Camel cave painting
The camel painting in Kapova cave. Vladislav Zhitenev/Lomonosov Moscow State University

Researchers have discovered a cave painting of a two-humped camel in the Southern Ural Mountains, Russia, which could be anywhere between 14,500 and 37,700 years old, according to preliminary estimates.

Scientists say that during this period, there were no camels in the Southern Urals region, meaning the artist or artists may have travelled large distances to reach the site.

The camel image – which was discovered by restoration expert Eudald Guillamet – shows a camel painted in red ochre and partially outlined with charcoal. Guillamet identified the artwork after being invited to remove graffiti from the Kapova cave, as the site is known.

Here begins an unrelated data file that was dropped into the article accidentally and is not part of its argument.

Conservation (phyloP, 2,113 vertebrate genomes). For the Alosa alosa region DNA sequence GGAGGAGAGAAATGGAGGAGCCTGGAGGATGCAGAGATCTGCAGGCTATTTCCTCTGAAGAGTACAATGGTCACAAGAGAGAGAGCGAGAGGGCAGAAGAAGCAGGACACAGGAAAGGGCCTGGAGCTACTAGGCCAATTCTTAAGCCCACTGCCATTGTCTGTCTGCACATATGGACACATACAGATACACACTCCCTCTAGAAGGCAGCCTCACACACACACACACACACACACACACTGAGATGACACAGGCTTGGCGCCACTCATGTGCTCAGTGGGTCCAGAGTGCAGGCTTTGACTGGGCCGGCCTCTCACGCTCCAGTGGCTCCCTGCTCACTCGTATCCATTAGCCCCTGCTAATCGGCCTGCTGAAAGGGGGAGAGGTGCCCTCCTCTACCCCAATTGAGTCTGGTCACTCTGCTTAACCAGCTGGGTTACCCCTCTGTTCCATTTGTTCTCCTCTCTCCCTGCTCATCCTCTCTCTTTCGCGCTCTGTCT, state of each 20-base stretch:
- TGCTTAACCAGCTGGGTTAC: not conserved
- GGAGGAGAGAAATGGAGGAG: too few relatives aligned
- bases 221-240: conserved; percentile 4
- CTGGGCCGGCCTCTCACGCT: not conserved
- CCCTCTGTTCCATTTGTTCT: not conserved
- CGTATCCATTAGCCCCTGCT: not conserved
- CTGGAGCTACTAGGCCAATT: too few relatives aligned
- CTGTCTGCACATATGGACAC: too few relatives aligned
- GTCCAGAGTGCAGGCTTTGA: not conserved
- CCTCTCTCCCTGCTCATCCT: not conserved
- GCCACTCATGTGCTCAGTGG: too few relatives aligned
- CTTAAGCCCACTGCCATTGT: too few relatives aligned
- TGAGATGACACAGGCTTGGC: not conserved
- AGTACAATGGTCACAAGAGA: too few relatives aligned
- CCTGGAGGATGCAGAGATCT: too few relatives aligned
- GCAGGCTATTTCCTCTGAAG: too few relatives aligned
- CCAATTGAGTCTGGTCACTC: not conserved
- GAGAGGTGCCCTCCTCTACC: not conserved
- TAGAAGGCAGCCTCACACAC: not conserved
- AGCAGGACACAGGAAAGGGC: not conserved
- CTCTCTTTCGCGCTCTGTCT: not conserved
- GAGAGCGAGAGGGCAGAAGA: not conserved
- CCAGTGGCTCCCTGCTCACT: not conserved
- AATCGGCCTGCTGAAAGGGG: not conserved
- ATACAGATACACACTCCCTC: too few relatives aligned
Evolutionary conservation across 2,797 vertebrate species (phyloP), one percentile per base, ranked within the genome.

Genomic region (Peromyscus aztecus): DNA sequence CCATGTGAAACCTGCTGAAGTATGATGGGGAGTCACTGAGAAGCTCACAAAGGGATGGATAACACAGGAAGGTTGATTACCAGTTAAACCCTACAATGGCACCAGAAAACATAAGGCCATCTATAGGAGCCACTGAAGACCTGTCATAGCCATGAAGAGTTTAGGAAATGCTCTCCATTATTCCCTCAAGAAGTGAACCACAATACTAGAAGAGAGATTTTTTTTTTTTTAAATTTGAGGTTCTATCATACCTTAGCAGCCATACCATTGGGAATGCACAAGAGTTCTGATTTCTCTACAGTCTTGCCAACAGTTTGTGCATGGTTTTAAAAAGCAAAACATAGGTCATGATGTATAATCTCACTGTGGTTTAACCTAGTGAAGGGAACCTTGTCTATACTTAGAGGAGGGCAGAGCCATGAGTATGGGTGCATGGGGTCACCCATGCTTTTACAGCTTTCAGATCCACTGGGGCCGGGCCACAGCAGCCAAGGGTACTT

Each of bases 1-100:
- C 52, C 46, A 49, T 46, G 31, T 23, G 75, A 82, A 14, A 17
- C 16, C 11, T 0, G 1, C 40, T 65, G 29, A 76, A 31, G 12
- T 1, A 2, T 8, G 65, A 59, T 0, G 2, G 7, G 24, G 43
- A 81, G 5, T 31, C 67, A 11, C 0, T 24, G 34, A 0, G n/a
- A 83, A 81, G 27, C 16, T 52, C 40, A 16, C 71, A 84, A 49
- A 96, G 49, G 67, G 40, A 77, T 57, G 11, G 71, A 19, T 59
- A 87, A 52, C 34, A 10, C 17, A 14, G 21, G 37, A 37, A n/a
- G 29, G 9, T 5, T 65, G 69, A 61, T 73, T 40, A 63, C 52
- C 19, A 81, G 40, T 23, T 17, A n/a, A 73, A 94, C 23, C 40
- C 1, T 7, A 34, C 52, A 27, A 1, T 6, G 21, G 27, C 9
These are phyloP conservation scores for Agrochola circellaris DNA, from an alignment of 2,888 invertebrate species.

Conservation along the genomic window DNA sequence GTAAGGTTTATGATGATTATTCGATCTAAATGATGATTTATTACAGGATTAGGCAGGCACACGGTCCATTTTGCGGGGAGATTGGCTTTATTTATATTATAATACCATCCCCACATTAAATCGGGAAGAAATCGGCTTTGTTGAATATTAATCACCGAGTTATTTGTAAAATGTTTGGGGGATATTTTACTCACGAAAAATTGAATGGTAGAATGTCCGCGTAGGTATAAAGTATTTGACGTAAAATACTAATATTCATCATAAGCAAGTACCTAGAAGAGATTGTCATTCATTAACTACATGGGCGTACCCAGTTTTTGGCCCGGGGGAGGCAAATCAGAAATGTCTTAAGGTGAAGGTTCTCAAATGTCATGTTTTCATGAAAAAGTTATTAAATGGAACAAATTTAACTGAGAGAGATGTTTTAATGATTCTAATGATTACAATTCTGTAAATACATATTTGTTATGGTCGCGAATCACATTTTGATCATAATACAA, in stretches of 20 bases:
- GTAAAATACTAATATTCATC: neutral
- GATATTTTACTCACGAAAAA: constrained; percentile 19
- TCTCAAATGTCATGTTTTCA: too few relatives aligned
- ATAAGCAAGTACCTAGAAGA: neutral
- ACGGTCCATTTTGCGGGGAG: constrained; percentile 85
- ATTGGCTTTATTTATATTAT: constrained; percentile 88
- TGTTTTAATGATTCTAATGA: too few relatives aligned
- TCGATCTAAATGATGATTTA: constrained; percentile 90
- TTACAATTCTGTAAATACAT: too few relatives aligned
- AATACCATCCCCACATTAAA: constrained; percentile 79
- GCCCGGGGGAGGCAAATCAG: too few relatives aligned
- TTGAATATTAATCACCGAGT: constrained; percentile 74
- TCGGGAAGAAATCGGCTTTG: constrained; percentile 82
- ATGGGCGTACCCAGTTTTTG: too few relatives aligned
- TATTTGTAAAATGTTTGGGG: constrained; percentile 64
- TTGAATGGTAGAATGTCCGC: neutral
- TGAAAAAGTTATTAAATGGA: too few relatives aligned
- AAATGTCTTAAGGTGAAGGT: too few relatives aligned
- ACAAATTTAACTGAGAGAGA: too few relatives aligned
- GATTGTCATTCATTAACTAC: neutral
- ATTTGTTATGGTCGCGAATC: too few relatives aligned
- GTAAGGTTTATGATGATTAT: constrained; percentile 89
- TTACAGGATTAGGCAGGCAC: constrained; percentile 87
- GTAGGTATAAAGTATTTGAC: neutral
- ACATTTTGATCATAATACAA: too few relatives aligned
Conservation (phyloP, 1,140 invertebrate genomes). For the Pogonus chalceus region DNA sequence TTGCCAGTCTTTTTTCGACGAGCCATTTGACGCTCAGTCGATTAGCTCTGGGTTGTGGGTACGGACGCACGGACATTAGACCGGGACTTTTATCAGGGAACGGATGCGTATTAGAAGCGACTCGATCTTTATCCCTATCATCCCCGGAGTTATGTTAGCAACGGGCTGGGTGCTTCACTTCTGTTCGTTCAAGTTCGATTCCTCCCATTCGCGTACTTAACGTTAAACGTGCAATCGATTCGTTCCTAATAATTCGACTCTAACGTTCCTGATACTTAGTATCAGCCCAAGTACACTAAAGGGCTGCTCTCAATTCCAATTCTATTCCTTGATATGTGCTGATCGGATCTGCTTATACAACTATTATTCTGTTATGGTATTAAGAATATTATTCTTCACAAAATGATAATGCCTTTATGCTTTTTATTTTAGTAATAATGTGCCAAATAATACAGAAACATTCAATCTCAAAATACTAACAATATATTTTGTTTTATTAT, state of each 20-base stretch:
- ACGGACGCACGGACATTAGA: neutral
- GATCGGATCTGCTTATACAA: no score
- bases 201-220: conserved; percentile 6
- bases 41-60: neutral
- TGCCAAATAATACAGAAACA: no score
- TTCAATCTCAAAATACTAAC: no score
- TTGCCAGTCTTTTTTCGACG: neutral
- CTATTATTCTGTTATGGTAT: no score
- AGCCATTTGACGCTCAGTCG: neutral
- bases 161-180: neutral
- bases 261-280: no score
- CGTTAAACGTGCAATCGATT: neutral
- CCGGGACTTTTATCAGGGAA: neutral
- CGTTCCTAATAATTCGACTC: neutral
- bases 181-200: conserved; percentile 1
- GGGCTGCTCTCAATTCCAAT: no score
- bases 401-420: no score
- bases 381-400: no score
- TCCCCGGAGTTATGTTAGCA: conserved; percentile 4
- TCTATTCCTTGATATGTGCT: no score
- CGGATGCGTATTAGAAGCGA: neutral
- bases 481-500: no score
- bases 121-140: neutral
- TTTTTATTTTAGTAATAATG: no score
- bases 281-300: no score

"The age of the drawings cannot be accurately established yet," said V. S. Zhitenev, lead researcher for the Kapova cave from Moscow State University. "But the results of uranium-thorium dating of the calcite deposits on which the image is painted show that the time period during which the drawing was made was during the Upper Paleolithic age, which is no earlier than 37,700 years ago and no later than 14,500 years ago."

The Kapova cave, which is located in the Republic of Bashkortostan, an autonomous region in Russia, is one of the most famous sites for Paleolithic cave art in Eurasia. Among the images depicted there are vivid representations of woolly mammoths, woolly rhino, bison and horses. These paintings are all between 16,000 and 19,000 years old.

In addition, there are also paintings of figures that appear to be mixes of animals and fish, rarely seen in other European sites.